Elementary OS is a desktop operating system with a Mac-like user interface, but it’s a free and open source operating system based on Ubuntu Linux.

This week the developers behind the operating system released Elementary OS 5 Juno. It includes updated design, new developer tools, updated apps, and a new app store that includes both free and paid apps — but the prices for paid apps are just suggestions. Users can pay what they want for any app — or pay nothing at all.

The first thing that sets Elementary OS apart from Ubuntu is its Pantheon desktop environment. It’s built on top of GNOME, but the desktop environment was developed specifically for Elementary and many of the core apps for the operating system are tightly integrated.

Pantheon includes a toolbar at the top of the screen which lets you see the date and time, status notifications, the power menu, some quick settings for audio, power, and wireless, and an application launcher.

There’s also a Mac-like dock at the bottom of the screen.

Elementary’s been around for years: version 0.1 was released in 2011. Since then the developers have stuck with point releases, so the last major release was Elementary OS 0.4 which came out in 2016 (although there was a 0.41 update released in 2017).

In recent years the operating system has become pretty stable though, so the developers decided to call the latest release Elementary OS 5 instead of 0.5.

That said, it’s also a pretty significant update, with the addition of the new pay-what-you-want app store called AppCenter.

It’s worth noting a few things about AppCenter. First, every app in the store is open source. Second, if you can adjust the price of any paid app. If you move figure all the way to zero, the price is replaced by the word “free” and you can just download at will.

Incidentally, the Elementary OS download page works much the same way: you can pay for the operating system if you want to. But if you enter $0.00 in the box next to the “purchase” button, the text changes to “download” and you can grab the OS for free.

There also aren’t a ton of apps in the store at the moment, but that’s OK because it’s not the only way to install apps. You can still fire up a terminal window and use commands like apt install command to install programs. For example, the image editing program GIMP wasn’t in AppCenter, so I just typed apt install GIMP to load it.

Other changes in Elementary OS 5 include:

  • Elementary OS now has a night light feature to reduce blue light from your display, and it can be set to adjust automatically depending on the time of day.
  • When adjusting window placements on you screen, dragging a window to the edge of the screen will bring up a blue preview of what the window will look like when you let go, letting you see how things will look and make any appropriate changes.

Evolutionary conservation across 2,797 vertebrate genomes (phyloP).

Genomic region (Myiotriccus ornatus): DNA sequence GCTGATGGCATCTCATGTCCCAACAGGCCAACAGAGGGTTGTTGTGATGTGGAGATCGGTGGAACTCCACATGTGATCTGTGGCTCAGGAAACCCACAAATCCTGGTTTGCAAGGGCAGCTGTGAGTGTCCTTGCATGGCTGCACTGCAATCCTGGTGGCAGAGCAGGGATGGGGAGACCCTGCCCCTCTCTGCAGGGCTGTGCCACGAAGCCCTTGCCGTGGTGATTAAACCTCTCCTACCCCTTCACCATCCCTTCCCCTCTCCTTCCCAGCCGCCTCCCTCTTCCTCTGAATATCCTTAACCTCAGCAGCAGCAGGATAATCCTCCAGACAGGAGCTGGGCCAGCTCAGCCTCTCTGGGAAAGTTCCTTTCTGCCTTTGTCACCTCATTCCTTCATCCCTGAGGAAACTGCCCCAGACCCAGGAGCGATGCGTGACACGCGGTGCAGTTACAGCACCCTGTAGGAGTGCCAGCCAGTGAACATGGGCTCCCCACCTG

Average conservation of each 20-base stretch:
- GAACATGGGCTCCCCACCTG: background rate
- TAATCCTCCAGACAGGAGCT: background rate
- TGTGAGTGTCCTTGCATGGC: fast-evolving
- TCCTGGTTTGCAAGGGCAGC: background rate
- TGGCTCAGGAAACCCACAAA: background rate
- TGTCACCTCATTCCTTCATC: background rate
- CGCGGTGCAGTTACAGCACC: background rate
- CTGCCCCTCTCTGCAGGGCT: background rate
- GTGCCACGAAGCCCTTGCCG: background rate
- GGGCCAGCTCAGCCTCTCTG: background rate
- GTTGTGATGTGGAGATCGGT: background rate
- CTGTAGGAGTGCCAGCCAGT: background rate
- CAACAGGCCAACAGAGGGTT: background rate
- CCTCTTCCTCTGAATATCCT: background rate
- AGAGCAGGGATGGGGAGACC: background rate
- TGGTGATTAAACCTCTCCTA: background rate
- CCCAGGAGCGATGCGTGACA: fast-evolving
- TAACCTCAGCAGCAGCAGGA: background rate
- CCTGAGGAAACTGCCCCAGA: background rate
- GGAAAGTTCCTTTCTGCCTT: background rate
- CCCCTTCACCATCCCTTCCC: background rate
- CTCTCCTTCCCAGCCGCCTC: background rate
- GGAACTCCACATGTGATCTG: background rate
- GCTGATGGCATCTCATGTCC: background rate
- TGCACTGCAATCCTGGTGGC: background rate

• Picture in Picture mode lets you keep watching a video or any other app while viewing a different program in the foreground. Just hit ⌘+F or Win+F when viewing the app you want to see in a PiP window, then maximize other apps. You can also move or resize the Picture in Picture window.
  • The Files app now has smart breadcrumbs and location entry information and it uses manila folders instead of blue ones.
  • The Music and Photos apps have received a fresh coat of paint (there’s a new dark style for Photos, for example).
  • The Terminal app picks up an undo close tab option, process completion notifications, find, and smart copy/paste among other improvements. There are also new color scheme options.
  • The Epiphany web browser supports Firefox Sync.
  • The developer-centric coding app Scratch app has been updated and renamed Code.

And that’s just the tip of the iceberg. You can see more new features in Elementary OS 5 in the release notes, or download the operating system from Elementary.io and take it for a spin yourself.

 

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7 replies on “Elementary OS 5 Juno released with improved UI, new apps, pay-what-you-want app store”

  1. Elementary is the only distro I’d like to see fail ~ miserably. I’ve never been called a thief from a fellow dev…they never received another donation from me…and never will.

  2. I used to think that Elementary was neat, but I refused to use it after their dev team went on a childish tirade online, and started accusing non-donating users of theft.

    These days im more interested in tiling window managers. Im currently running Manjaro with i3-Gaps. I really love i3-gaps, everything is keyboard- oriented.

  3. Nice! I’ve been a fan of Elementary for a long time. I know that the hardcore Linux faithful aren’t too keen on it, but it is the only distro that I could drop onto my wife’s Macbook Air and she’d be up and running without a hiccup.

    I’d love to see this boot up on a Pixelbook.

    1. Do you mean this from a design or a usability perspective, compared to something like Linux Mint?

      1. It may be from a driver’s perspective. In my opinion, Apple is aggressive in cutting off OS support for hardware. You can install most Linux distros on your Mac, but getting things like graphics acceleration and WiFi working can be a major pain, depending on the Mac. Ubuntu and Mint usually get the graphics card right, but rarely get WiFi working. I’ve worked with Macs that no amount of online research could get the WiFi working. In my experience, ElementaryOS does an excellent job of having the Mac drivers already installed in their distro. I’ve installed it on several different Macs Apple considers “obsolete” and everything worked right out of the box. I actually prefer the desktop UI of Ubuntu and Mint to ElementaryOS, but if you’re wanting to install Linux on a Mac, I think ElementaryOS is the way to go.

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